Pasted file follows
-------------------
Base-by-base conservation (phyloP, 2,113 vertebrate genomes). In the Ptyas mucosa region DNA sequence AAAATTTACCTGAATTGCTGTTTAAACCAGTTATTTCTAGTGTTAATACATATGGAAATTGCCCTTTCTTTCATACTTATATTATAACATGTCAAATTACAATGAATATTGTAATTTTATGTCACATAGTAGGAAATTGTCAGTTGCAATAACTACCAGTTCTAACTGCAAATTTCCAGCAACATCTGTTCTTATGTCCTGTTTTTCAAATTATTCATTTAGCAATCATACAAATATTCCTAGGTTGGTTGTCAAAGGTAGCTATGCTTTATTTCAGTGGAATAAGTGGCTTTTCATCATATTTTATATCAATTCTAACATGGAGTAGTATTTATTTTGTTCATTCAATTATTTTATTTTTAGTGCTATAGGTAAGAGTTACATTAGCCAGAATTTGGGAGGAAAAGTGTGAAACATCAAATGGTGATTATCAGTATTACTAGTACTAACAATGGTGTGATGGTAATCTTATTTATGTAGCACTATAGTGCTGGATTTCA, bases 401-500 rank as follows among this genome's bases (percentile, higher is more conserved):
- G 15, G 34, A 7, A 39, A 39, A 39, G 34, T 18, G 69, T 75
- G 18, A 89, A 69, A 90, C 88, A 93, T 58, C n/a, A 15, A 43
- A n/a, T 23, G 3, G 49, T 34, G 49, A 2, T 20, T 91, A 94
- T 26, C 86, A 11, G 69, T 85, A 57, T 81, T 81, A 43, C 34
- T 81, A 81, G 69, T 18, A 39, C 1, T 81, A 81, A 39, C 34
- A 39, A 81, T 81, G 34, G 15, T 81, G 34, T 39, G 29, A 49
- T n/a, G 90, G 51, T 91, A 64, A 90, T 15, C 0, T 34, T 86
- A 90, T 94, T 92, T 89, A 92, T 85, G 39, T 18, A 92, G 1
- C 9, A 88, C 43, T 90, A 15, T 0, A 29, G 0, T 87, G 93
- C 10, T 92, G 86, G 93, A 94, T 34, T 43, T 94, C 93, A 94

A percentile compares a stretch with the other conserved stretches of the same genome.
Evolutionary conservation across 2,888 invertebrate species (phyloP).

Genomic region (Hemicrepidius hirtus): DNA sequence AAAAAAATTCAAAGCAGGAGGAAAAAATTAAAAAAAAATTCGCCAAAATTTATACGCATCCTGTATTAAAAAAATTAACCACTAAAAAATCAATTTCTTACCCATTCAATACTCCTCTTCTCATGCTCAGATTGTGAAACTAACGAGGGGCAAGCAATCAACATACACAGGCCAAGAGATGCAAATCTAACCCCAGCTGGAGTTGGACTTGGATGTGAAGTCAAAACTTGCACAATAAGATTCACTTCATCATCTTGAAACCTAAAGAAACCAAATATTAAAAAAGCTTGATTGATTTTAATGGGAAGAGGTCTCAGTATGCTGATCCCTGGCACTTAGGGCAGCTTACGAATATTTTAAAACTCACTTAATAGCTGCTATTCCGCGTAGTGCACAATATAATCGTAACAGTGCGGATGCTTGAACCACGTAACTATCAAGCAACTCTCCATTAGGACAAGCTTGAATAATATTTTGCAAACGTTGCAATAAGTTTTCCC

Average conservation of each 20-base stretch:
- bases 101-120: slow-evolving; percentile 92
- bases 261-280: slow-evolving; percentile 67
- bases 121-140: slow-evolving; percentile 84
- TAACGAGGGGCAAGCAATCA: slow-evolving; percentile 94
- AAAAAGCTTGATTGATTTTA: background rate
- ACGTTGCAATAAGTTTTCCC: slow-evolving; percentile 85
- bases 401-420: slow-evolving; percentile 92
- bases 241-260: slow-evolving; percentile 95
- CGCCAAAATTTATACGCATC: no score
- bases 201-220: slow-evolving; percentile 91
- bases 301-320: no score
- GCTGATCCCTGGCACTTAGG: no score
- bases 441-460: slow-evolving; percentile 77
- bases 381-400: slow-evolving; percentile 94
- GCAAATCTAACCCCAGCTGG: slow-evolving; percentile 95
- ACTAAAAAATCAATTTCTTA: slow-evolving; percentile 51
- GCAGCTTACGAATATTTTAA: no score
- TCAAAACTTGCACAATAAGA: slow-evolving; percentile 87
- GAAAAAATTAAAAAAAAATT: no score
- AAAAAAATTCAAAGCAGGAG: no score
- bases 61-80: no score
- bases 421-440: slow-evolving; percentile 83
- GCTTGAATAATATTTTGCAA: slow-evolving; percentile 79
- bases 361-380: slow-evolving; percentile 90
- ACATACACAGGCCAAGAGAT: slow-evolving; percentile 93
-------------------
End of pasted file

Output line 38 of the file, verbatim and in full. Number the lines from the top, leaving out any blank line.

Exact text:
- GCTTGAATAATATTTTGCAA: slow-evolving; percentile 79